In this study we purified large quantities of PS/A from S. aureus MN8m, a strain that overproduces this polysaccharide (21). PS/A was extracted from supernatant cultures rather than from bacterial cells as previously described (20, 21), digested with enzymes, and further purified by gel filtration on Sephacryl S-300. PS/A eluted beginning at the void volume, followed by a long, slowly declining profile, eventually descending to baseline readings (Fig. (Fig.1).1). Fractions were pooled (Fig. (Fig.1)1) and designated PNAG-I, PNAG-II, and PNAG-III. When the colorimetric assay of Smith and Gilkerson was used to analyze these three major fractions, we found these samples to be very rich in hexosamine (82 to 99%) (Table (Table1).1). Further chemical analysis showed that the levels of both phosphate and ketose were low in all three PNAG samples, whereas hexoses, pentoses, uronic acids, and the protein concentration were below the level of detection (Table (Table1).1). The absence of hexoses, as well as the low levels of phosphate (<0.2%), found in all three polysaccharide fractions argues against any significant contamination of these antigen preparations with teichoic acids.

FIG. 1.
Fractionation of S. aureus MN8m crude extract by size exclusion chromatography. Column chromatography was performed by using Sephacryl S-300 as described in Materials and Methods. The material of fractions 32 to 39, 40 to 50, and 51 to 65 were pooled ...
Chemical and physical characterization of PNAG peaks I, II, and III purified from S. aureus MN8m

A minor component of PIA, termed polysaccharide-II, contains O-linked succinate residues. Succinate was reported to be present at a molar ratio of 0.06 to total glucosamine (16). We determined the amount of O-succinate residues in the three PNAG samples by GLC after samples were hydrolyzed for 2 h under mild alkaline conditions. Succinate was detected in all three samples at concentrations that ranged between 2.41 and 2.85% (Table (Table1).1). Thus, the levels of O-linked succinate in PNAG were higher than those reported for the polysaccharide-II of PIA.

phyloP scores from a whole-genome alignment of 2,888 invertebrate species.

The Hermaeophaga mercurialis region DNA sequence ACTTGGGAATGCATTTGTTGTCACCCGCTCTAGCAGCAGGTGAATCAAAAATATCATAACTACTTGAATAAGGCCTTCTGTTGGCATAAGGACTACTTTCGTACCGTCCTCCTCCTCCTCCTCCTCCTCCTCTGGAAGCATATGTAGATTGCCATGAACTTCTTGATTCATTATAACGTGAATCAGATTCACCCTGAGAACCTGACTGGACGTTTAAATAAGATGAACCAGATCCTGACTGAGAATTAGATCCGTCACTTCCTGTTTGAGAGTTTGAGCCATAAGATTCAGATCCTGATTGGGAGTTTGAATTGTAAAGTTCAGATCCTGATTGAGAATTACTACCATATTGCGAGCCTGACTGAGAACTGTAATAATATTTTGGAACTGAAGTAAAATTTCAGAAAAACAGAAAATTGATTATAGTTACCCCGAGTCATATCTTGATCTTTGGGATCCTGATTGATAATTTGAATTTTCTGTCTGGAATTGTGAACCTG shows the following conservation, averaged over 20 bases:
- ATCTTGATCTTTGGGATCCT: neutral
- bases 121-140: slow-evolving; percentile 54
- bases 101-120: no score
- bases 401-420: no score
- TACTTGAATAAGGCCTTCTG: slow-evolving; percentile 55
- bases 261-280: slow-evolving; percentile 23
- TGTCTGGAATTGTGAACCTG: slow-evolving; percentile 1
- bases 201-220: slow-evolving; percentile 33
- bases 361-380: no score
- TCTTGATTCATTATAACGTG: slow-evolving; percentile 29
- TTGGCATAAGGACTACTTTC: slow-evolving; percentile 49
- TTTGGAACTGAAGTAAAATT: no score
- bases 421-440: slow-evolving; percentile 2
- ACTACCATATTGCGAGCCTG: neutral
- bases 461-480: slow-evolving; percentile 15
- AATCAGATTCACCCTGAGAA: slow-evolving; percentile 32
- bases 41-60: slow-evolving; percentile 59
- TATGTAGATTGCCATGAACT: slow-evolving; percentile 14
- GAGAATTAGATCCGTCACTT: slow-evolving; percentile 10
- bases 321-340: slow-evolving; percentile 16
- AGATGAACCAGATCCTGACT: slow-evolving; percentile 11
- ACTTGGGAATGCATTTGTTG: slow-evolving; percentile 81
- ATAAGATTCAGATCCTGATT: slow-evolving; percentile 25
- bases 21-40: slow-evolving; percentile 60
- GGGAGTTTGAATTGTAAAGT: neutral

In the 1H-NMR spectrum of PNAG-I in deuterated water (D2O) (Fig. (Fig.2),2), the resonance at ca. 2.062 ppm can be easily assigned to the N-acetyl protons with no other acetyl protons such as O-acetyl protons detected. We estimated the degree of N acetylation from the ratio of the integral intensity of the N-acetyl groups to the sum of integral intensities of the H-1 (δ 4.5 ppm), H-2, H-3, H-4, H-5, H-6a (δ = 3.3 to 4 ppm) and H-6b (δ = 4.17 ppm) groups. The results from these calculations showed 95% of the glucosamine residues in PNAG-I were substituted with acetate residues. NMR spectra of PNAG-II and PNAG-III were almost identical to that of PNAG-I (data not shown), and the degree of N acetylation was 100% in both of the smaller polysaccharides. The degree of N acetylation that was estimated from the number of free amino groups identified in the 1H-NMR spectrum confirmed the high level of substitution with acetate. Further analysis of the level of the free amino groups in all three of the PS/A samples with the TNBS reagent revealed the presence of 2.8 to 7.9% free amino groups in the different antigen preparations (Table (Table1).1). Overall, the degree of N acetylation obtained by the TNBS assay correlated well with those calculated by 1H-NMR spectroscopy.

FIG. 2.
1H-NMR spectrum (500 MHz) of PNAG-I in D2O.